Trying to explain what it is with men and their stuff
On a snowy day this past week, I did a major cleanup of my stuff. Only my stuff. Other family member’s forgotten things found during my cleaning frenzy are junk to me.But I dare not throw away other’s junk. It’s not mine to discard. Dealing with my things is hard enough. That’s why I do my cleaning when no one else is around.The trouble is, I stumbled upon some really neat things that time covered up and memory lost. It’s like finding a hidden treasure. You have to spend time thinking about what to do with it.Too many memories are dredged up from awakened brain cells to simply throw something that may have value later onto the trash heap of history.
This might be a good place for our partners to pay close attention as I try to explain what it is with men and their “stuff.”Allow me first to say that my training as an anthropologist observing human behavior for much more than 30 years should give me some latitude in what follows. I dare say that perhaps immunity from prosecution for perceived bias might even be in order. I love all women too much to be biased against them.Remember, these are merely scientific observations. It might be best to call them guidelines rather than rules.First and foremost is the fact that men’s stuff is our stuff, and is not to be messed with without our permission.Example. Most women have at least 50 pairs of shoes (I stopped counting my wife’s shoes at 50 pairs). All the men I know have less than a dozen.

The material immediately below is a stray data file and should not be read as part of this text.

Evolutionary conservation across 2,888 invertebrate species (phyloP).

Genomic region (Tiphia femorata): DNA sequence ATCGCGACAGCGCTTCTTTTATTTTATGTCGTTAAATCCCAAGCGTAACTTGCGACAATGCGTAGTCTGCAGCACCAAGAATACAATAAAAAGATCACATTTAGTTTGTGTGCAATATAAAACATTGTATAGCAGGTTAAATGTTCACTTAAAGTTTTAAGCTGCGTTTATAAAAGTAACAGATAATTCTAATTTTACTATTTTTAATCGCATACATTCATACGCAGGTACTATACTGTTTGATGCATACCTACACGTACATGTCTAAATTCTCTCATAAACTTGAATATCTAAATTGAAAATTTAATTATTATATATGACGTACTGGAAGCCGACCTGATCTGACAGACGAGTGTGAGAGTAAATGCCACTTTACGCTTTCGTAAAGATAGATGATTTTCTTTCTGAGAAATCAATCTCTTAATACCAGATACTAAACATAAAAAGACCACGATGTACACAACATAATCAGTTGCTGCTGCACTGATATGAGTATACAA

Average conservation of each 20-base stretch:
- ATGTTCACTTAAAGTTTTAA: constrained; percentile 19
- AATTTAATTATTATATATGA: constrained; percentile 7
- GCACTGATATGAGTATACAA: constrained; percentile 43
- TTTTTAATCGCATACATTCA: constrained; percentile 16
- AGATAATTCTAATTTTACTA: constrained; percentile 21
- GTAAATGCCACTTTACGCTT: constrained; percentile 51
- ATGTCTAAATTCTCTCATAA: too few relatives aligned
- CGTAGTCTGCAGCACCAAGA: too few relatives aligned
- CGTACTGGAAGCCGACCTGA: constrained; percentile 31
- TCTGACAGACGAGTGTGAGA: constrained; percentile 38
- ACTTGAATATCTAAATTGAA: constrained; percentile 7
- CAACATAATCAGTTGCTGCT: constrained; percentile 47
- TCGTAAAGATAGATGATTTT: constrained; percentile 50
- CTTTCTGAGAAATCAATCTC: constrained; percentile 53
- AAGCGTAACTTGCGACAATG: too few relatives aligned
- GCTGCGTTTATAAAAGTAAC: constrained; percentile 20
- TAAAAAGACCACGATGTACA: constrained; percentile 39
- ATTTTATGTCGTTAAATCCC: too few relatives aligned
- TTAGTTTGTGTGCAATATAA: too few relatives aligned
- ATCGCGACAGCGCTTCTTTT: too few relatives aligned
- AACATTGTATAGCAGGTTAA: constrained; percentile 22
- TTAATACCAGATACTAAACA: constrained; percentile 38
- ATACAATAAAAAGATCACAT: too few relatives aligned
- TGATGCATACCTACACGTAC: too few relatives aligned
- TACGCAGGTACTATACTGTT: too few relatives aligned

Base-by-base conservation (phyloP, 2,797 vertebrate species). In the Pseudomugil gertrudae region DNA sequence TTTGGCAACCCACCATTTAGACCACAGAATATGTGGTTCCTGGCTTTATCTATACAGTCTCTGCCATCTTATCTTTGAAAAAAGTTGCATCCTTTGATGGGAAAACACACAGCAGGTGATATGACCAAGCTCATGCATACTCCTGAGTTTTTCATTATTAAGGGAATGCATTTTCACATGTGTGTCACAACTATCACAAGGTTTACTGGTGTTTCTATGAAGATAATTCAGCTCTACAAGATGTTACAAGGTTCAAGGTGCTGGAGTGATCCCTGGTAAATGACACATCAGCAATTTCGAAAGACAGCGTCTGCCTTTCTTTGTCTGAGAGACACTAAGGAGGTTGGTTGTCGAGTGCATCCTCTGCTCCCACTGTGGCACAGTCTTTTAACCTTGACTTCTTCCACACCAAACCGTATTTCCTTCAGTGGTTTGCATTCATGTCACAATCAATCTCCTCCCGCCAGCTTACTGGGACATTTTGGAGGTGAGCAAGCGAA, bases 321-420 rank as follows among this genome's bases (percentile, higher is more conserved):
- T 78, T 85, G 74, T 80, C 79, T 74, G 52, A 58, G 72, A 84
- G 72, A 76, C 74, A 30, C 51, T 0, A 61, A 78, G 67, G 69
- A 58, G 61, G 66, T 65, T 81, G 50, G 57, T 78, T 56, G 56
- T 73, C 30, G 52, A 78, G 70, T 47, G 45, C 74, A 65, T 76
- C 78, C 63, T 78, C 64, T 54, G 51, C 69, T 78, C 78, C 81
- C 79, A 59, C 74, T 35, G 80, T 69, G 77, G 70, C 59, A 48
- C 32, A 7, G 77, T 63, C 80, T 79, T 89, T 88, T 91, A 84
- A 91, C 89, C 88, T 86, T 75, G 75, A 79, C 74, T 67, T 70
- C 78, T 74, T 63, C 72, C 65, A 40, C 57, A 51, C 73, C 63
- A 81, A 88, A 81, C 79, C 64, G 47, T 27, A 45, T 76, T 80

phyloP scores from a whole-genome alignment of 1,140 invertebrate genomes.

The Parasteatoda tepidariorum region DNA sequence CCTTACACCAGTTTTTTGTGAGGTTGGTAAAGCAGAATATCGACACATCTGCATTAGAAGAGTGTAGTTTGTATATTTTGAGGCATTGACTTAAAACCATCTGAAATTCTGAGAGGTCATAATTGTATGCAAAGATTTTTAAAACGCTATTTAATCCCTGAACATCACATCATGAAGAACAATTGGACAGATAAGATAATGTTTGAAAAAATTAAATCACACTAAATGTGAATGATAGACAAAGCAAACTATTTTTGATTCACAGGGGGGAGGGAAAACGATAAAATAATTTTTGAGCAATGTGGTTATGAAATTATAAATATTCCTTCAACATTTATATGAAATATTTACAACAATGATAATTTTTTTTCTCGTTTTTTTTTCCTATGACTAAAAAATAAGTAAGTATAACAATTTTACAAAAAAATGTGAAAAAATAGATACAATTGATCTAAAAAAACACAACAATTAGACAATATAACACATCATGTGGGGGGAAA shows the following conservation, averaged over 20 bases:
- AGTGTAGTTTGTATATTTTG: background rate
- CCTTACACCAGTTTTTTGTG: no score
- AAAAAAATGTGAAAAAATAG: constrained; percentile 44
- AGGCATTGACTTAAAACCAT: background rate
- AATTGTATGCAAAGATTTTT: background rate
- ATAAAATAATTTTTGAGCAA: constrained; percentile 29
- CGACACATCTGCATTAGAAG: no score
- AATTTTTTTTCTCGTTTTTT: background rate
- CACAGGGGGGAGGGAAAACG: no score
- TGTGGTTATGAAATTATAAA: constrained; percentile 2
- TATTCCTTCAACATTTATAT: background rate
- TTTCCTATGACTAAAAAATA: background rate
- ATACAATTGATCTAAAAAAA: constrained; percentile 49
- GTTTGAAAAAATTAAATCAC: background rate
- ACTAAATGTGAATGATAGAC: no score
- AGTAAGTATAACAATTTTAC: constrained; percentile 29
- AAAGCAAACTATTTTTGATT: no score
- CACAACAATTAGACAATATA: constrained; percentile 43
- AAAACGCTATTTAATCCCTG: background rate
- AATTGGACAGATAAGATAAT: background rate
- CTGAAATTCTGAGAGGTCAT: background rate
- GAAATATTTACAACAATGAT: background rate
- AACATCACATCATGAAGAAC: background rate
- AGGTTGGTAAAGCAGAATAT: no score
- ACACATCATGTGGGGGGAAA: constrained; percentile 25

That’s why when you want to throw away that worn-out, smelly, disgusting pair of old sneakers of your partners’, don’t. We wear those for dress-down occasions when we want to announce to the world that we are off-duty and don’t mess with us.There’s also a special shirt and pair of jeans that go with those shoes – the shirt and pants you also want to throw away.Second, we have very unique places for our stuff. The universe gives us directions to our almost sacred spaces, so don’t screw up the cosmic balance by trying to put our stuff somewhere else.I’ve seen strong, manly men weep because they can’t find their stuff when they need it ’cause someone “put it away” for them.It’s the same with your kitchen. We don’t know why you want things in places where you put them, but we try to obey. Half the time we have to ask, “Honey, where does this go?” We do ask.
Third, God gave men stuff sacks, duffle bags and big goofy-looking hard and soft cases just for us.We have shaving kits, overnight bags, hunting gear bags and cases, several back packs for different uses, camping gear boxes, etc. Don’t look for your stuff with ours. I promise it won’t be there.My cleaning? Three bags of trash.I already miss my stuff.With a lifetime of accumulating his “stuff,” Bill Kight, of Glenwood Springs, shares his stories with readers every other week.
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